Over the last four weeks, I’ve covered various aspects of copyright and copyright law:
- Understanding Copyright
- Using Copyrighted Material
- Understanding Fair Use and Fair Dealing
- Using Images in Blog Posts
This week I’m discussing seven works creators can’t copyright—and why not.
Note: I’m not a lawyer and this is not legal advice. You get legal advice by consulting a lawyer qualified in the specific legal area, and licensed to practice in your location. There are common principles in international copyright law, but the application of those principles does vary by jurisdiction.
Copyright law is a branch of intellectual property (IP) law, which applies internationally. The World Intellectual Property Organisation (part of the United Nations) defines intellectual property as “creations of the mind”, and divides IP into five types:
- Industrial designs
- Geographic indicators
Copyright is covered internationally under the 1886 Berne Convention for the Protection of Literary and Artistic Works, while patents, trademarks, and industrial designs are covered under the 1883 Paris Convention for the Protection of Intellectual Property.
These four types of works are protected under other forms of intellectual property law, and therefore can’t be copyrighted:
Patents protect inventions and machines, from the invention of the light bulb (one of Thomas Edison’s many patents) to nanotechnology. A patent is a generally a new way of doing something, or a new technical solution to a problem. Patent applications are dealt with by specialist patent attorneys.
Patents must offer workable solutions. The idea of a perpetual motion machine has been around for centuries, but no one has yet invented and patented such a machine. Equally, the warp drive or faster-than-light engine is a staple of science fiction, but has yet to be invented.
Trademarks inform consumers the product or service comes from a particular company. For example, Nike manufactures footwear and clothing with the “swoosh” design. Coca-Cola manufactures drinks with the “dynamic ribbon device”.
Trademark law also includes service marks, which identifies and protects the provider of a service.
Industrial designs can also be protected by intellectual property law, including shape, colour, patterns, lines, features, or the ornamental or aesthetic aspect. Note that not all designs are protected. Many fashion designs are not protected, as they are not deemed sufficiently original. (This explains how chain stores can get away with selling cheap mass-produced copies of designer clothes).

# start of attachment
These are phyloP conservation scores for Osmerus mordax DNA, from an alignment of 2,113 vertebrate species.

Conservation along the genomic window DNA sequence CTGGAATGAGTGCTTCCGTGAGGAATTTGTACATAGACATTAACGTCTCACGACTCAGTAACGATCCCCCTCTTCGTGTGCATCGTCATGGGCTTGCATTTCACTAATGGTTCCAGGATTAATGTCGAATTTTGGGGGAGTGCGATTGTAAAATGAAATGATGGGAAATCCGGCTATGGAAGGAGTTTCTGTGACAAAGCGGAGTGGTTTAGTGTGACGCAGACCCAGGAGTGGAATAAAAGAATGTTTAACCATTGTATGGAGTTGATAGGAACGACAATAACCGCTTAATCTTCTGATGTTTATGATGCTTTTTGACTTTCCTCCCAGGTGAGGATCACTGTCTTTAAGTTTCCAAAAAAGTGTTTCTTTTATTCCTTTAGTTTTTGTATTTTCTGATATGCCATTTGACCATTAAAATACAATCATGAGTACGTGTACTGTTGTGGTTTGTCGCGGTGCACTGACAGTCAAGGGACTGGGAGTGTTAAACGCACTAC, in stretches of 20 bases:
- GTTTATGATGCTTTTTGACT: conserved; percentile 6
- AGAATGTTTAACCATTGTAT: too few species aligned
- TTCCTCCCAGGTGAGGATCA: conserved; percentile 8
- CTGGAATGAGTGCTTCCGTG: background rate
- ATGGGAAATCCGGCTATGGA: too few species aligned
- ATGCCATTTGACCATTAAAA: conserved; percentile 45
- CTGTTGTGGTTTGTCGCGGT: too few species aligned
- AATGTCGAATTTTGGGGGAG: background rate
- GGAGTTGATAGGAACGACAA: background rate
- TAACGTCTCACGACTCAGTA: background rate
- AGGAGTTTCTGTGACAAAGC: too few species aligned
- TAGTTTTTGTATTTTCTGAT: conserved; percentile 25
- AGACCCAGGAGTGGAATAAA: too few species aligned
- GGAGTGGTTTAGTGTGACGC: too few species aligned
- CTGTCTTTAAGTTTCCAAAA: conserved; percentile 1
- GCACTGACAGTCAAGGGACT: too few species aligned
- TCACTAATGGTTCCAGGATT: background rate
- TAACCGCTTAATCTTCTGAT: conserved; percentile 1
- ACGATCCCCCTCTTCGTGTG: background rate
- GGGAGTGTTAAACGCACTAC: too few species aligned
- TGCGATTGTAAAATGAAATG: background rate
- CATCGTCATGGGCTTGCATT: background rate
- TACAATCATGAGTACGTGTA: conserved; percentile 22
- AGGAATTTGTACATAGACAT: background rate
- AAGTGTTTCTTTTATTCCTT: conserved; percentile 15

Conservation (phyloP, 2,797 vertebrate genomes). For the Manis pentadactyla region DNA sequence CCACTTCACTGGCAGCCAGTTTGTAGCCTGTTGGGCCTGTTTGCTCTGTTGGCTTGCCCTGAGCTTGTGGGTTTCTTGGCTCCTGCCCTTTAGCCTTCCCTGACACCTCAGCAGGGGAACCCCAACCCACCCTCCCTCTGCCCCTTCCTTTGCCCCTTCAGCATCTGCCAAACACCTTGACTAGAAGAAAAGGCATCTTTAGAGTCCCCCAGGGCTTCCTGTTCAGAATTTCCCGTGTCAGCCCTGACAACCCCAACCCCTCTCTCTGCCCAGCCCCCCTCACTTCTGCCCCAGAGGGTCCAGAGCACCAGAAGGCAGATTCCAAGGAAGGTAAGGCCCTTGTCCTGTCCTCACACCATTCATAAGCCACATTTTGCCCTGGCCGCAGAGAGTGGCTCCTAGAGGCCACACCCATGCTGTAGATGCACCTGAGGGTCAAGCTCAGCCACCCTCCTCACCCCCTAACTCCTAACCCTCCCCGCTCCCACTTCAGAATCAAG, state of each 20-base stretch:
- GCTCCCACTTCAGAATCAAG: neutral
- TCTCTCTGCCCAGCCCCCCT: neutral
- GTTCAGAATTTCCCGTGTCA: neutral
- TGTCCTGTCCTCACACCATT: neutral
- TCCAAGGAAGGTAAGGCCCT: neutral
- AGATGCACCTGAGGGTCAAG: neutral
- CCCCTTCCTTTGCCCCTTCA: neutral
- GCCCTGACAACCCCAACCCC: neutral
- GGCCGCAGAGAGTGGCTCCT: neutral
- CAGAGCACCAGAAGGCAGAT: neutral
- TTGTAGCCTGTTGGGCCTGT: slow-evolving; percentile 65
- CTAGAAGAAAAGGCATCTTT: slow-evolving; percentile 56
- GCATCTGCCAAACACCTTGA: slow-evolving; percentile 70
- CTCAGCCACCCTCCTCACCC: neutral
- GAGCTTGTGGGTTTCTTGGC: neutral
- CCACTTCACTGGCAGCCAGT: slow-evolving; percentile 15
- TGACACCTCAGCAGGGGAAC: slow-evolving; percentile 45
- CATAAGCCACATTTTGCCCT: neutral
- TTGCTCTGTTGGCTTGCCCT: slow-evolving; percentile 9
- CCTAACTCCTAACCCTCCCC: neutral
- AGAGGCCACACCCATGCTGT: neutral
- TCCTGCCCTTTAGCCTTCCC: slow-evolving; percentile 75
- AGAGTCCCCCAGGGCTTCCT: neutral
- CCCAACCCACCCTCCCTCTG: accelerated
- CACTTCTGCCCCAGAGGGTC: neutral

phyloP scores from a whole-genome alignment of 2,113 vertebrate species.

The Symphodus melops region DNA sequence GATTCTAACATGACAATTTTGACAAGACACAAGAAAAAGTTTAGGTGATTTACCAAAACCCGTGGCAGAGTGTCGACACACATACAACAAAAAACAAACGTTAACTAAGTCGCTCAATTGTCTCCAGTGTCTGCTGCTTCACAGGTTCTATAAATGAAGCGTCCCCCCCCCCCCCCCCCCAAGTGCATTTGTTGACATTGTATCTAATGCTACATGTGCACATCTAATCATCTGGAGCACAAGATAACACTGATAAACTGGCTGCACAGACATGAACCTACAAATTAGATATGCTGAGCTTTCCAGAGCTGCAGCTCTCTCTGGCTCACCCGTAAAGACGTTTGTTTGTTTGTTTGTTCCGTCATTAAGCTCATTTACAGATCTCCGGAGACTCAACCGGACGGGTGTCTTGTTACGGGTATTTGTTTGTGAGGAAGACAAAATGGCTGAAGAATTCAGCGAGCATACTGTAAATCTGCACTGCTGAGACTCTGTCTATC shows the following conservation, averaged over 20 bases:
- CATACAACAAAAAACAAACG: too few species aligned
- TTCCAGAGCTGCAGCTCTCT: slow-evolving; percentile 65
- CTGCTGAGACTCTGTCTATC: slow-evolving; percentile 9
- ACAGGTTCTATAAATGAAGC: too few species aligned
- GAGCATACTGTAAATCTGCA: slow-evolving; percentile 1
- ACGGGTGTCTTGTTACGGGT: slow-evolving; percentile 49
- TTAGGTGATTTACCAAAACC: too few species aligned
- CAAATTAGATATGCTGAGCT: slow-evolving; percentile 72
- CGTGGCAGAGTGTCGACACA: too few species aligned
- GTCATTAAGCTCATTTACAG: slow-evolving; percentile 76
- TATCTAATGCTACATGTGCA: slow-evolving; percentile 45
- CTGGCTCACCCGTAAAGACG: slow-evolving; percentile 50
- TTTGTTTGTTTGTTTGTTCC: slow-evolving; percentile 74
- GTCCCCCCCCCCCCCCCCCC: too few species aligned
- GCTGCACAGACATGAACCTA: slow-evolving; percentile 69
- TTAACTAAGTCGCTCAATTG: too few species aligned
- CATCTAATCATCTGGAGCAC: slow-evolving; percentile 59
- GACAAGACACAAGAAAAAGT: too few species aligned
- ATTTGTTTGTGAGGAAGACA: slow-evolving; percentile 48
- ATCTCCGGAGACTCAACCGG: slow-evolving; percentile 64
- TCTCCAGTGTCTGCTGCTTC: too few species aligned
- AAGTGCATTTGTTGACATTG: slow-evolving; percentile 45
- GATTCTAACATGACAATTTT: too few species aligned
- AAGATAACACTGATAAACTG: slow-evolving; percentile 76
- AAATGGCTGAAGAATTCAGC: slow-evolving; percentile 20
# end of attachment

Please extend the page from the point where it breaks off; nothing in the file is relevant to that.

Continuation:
Geographic indicators inform consumers the product comes from a particular place, and the “qualities, characteristics or reputation of the product should be essentially due to the place of origin“. For example, champagne must come from the Champagne region of France. Otherwise it’s sparkling wine.
What Else Can’t be Copyrighted?
Section 102 of the U.S. Copyright Act states:
Copyright protection subsists, in accordance with this title, in original works of authorship fixed in any tangible medium of expression … In no case does copyright protection for an original work of authorship extend to any idea, procedure, process, system, method of operation, concept, principle, or discovery.
To be able to be protected by copyright, something must be:
- Tangible (i.e. written or recorded in a form that can be copied)
Copyright is therefore limited to the tangible expression of original works. This excludes ideas, titles and names, and recipes (among other things).
Ideas can’t be copyrighted because they are not tangible. And they may not be original—how can we know if they are not written down?
As the US Copyright Office says:
You may express your ideas in writing or drawings and claim copyright in your description, but be aware that copyright will not protect the idea itself as revealed in your written or artistic work.
Titles and Names
Titles and names (e.g. character names or pen names) aren’t subject to copyright. They are considered too short to be original.
However, you may be able to trademark a series title or a character name if you can show an original and unique use. For example, you might be able to trademark a unique word or phrase in a custom font, but you can’t trademark a word in common usage in your genre and expect to be able to enforce it.
Have you ever visited Pinterest looking for a recipe? You find what looks like a good recipe and click through to the website, where you have to wade through what seems like the blogger’s entire life story before you get to the good stuff: the list of ingredients and the instructions.
Bloggers do this because the list of ingredients isn’t subject to copyright. Even the instructions are only subject to copyright if there is something creative about them (e.g. saying “cream the butter and the sugar” isn’t deemed creative, but posting a photograph or a video of creaming the butter and the sugar is).
What is subject to copyright is the blogger’s life story, and the accompanying photographs, which is why a Pinterest recipe is so much more than a recipe.
Copyright protects the author’s expression, but not the underlying facts, ideas, or theories, no matter now novel those may be … what counts is not quality or novelty but only that the work be original.
(Chicago Manual of Style, 17th edition, 4.5)
These aren’t the only seven works creators can’t copyright, but I think they are the most common. If you want to find out more, then click here to read Works Not Covered by Copyright from the US Copyright Office.
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